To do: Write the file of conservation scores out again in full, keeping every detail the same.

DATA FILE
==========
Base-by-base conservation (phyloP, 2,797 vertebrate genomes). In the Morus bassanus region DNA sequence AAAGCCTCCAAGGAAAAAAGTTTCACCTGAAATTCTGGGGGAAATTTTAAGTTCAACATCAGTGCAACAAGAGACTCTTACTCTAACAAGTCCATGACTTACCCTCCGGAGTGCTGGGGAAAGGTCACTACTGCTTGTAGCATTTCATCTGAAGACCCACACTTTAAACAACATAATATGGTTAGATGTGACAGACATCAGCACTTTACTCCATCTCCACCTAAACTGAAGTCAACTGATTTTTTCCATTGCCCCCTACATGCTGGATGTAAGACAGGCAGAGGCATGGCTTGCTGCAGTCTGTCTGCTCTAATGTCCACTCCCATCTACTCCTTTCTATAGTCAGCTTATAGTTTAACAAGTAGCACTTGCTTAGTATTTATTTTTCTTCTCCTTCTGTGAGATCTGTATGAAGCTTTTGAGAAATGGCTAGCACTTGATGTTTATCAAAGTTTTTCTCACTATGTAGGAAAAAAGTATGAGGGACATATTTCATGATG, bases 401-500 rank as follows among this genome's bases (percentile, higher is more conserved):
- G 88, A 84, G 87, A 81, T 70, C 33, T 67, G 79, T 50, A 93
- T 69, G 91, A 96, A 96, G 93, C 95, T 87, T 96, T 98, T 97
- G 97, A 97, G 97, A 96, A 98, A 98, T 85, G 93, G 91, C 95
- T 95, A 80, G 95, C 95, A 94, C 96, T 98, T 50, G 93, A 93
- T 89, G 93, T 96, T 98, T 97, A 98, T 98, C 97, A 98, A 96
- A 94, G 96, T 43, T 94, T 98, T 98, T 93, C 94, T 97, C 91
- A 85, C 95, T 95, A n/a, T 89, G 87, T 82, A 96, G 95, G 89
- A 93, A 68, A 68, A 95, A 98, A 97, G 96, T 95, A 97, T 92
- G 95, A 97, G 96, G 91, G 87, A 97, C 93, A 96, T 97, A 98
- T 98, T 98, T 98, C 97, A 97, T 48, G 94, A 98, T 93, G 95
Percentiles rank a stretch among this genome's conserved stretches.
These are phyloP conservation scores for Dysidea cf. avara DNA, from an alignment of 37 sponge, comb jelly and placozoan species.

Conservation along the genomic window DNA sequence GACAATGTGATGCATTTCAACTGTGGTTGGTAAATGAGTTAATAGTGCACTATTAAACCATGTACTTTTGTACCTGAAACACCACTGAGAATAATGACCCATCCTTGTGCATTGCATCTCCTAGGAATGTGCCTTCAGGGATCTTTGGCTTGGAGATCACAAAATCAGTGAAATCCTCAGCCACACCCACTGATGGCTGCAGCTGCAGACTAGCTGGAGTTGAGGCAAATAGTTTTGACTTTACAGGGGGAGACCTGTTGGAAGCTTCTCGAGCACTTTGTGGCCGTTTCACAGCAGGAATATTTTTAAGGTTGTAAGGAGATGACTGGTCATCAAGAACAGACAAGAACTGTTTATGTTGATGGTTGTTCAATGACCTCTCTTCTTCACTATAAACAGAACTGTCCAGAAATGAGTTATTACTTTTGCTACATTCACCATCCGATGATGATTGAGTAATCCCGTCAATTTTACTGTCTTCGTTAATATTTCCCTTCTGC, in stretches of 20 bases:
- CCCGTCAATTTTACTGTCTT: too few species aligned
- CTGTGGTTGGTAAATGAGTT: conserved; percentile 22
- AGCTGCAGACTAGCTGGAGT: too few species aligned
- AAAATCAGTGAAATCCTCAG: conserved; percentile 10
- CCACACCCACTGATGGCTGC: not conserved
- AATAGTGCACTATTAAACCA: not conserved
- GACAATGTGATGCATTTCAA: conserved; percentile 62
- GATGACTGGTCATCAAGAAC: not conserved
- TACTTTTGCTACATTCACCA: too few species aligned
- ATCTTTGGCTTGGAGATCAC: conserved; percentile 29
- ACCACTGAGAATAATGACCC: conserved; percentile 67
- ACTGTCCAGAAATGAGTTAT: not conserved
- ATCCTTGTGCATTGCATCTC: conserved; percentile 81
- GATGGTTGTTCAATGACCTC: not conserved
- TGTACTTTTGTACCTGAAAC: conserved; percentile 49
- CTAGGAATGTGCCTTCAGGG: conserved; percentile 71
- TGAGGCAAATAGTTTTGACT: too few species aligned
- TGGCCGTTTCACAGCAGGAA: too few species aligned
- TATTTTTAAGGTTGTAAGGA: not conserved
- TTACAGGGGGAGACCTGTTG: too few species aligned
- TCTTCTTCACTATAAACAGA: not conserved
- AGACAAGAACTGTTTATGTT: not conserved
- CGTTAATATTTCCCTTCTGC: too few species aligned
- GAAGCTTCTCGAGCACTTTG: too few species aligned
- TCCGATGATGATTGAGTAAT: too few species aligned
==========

Base-by-base conservation (phyloP, 2,797 vertebrate genomes). In the Morus bassanus region DNA sequence AAAGCCTCCAAGGAAAAAAGTTTCACCTGAAATTCTGGGGGAAATTTTAAGTTCAACATCAGTGCAACAAGAGACTCTTACTCTAACAAGTCCATGACTTACCCTCCGGAGTGCTGGGGAAAGGTCACTACTGCTTGTAGCATTTCATCTGAAGACCCACACTTTAAACAACATAATATGGTTAGATGTGACAGACATCAGCACTTTACTCCATCTCCACCTAAACTGAAGTCAACTGATTTTTTCCATTGCCCCCTACATGCTGGATGTAAGACAGGCAGAGGCATGGCTTGCTGCAGTCTGTCTGCTCTAATGTCCACTCCCATCTACTCCTTTCTATAGTCAGCTTATAGTTTAACAAGTAGCACTTGCTTAGTATTTATTTTTCTTCTCCTTCTGTGAGATCTGTATGAAGCTTTTGAGAAATGGCTAGCACTTGATGTTTATCAAAGTTTTTCTCACTATGTAGGAAAAAAGTATGAGGGACATATTTCATGATG, bases 401-500 rank as follows among this genome's bases (percentile, higher is more conserved):
- G 88, A 84, G 87, A 81, T 70, C 33, T 67, G 79, T 50, A 93
- T 69, G 91, A 96, A 96, G 93, C 95, T 87, T 96, T 98, T 97
- G 97, A 97, G 97, A 96, A 98, A 98, T 85, G 93, G 91, C 95
- T 95, A 80, G 95, C 95, A 94, C 96, T 98, T 50, G 93, A 93
- T 89, G 93, T 96, T 98, T 97, A 98, T 98, C 97, A 98, A 96
- A 94, G 96, T 43, T 94, T 98, T 98, T 93, C 94, T 97, C 91
- A 85, C 95, T 95, A n/a, T 89, G 87, T 82, A 96, G 95, G 89
- A 93, A 68, A 68, A 95, A 98, A 97, G 96, T 95, A 97, T 92
- G 95, A 97, G 96, G 91, G 87, A 97, C 93, A 96, T 97, A 98
- T 98, T 98, T 98, C 97, A 97, T 48, G 94, A 98, T 93, G 95
Percentiles rank a stretch among this genome's conserved stretches.
These are phyloP conservation scores for Dysidea cf. avara DNA, from an alignment of 37 sponge, comb jelly and placozoan species.

Conservation along the genomic window DNA sequence GACAATGTGATGCATTTCAACTGTGGTTGGTAAATGAGTTAATAGTGCACTATTAAACCATGTACTTTTGTACCTGAAACACCACTGAGAATAATGACCCATCCTTGTGCATTGCATCTCCTAGGAATGTGCCTTCAGGGATCTTTGGCTTGGAGATCACAAAATCAGTGAAATCCTCAGCCACACCCACTGATGGCTGCAGCTGCAGACTAGCTGGAGTTGAGGCAAATAGTTTTGACTTTACAGGGGGAGACCTGTTGGAAGCTTCTCGAGCACTTTGTGGCCGTTTCACAGCAGGAATATTTTTAAGGTTGTAAGGAGATGACTGGTCATCAAGAACAGACAAGAACTGTTTATGTTGATGGTTGTTCAATGACCTCTCTTCTTCACTATAAACAGAACTGTCCAGAAATGAGTTATTACTTTTGCTACATTCACCATCCGATGATGATTGAGTAATCCCGTCAATTTTACTGTCTTCGTTAATATTTCCCTTCTGC, in stretches of 20 bases:
- CCCGTCAATTTTACTGTCTT: too few species aligned
- CTGTGGTTGGTAAATGAGTT: conserved; percentile 22
- AGCTGCAGACTAGCTGGAGT: too few species aligned
- AAAATCAGTGAAATCCTCAG: conserved; percentile 10
- CCACACCCACTGATGGCTGC: not conserved
- AATAGTGCACTATTAAACCA: not conserved
- GACAATGTGATGCATTTCAA: conserved; percentile 62
- GATGACTGGTCATCAAGAAC: not conserved
- TACTTTTGCTACATTCACCA: too few species aligned
- ATCTTTGGCTTGGAGATCAC: conserved; percentile 29
- ACCACTGAGAATAATGACCC: conserved; percentile 67
- ACTGTCCAGAAATGAGTTAT: not conserved
- ATCCTTGTGCATTGCATCTC: conserved; percentile 81
- GATGGTTGTTCAATGACCTC: not conserved
- TGTACTTTTGTACCTGAAAC: conserved; percentile 49
- CTAGGAATGTGCCTTCAGGG: conserved; percentile 71
- TGAGGCAAATAGTTTTGACT: too few species aligned
- TGGCCGTTTCACAGCAGGAA: too few species aligned
- TATTTTTAAGGTTGTAAGGA: not conserved
- TTACAGGGGGAGACCTGTTG: too few species aligned
- TCTTCTTCACTATAAACAGA: not conserved
- AGACAAGAACTGTTTATGTT: not conserved
- CGTTAATATTTCCCTTCTGC: too few species aligned
- GAAGCTTCTCGAGCACTTTG: too few species aligned
- TCCGATGATGATTGAGTAAT: too few species aligned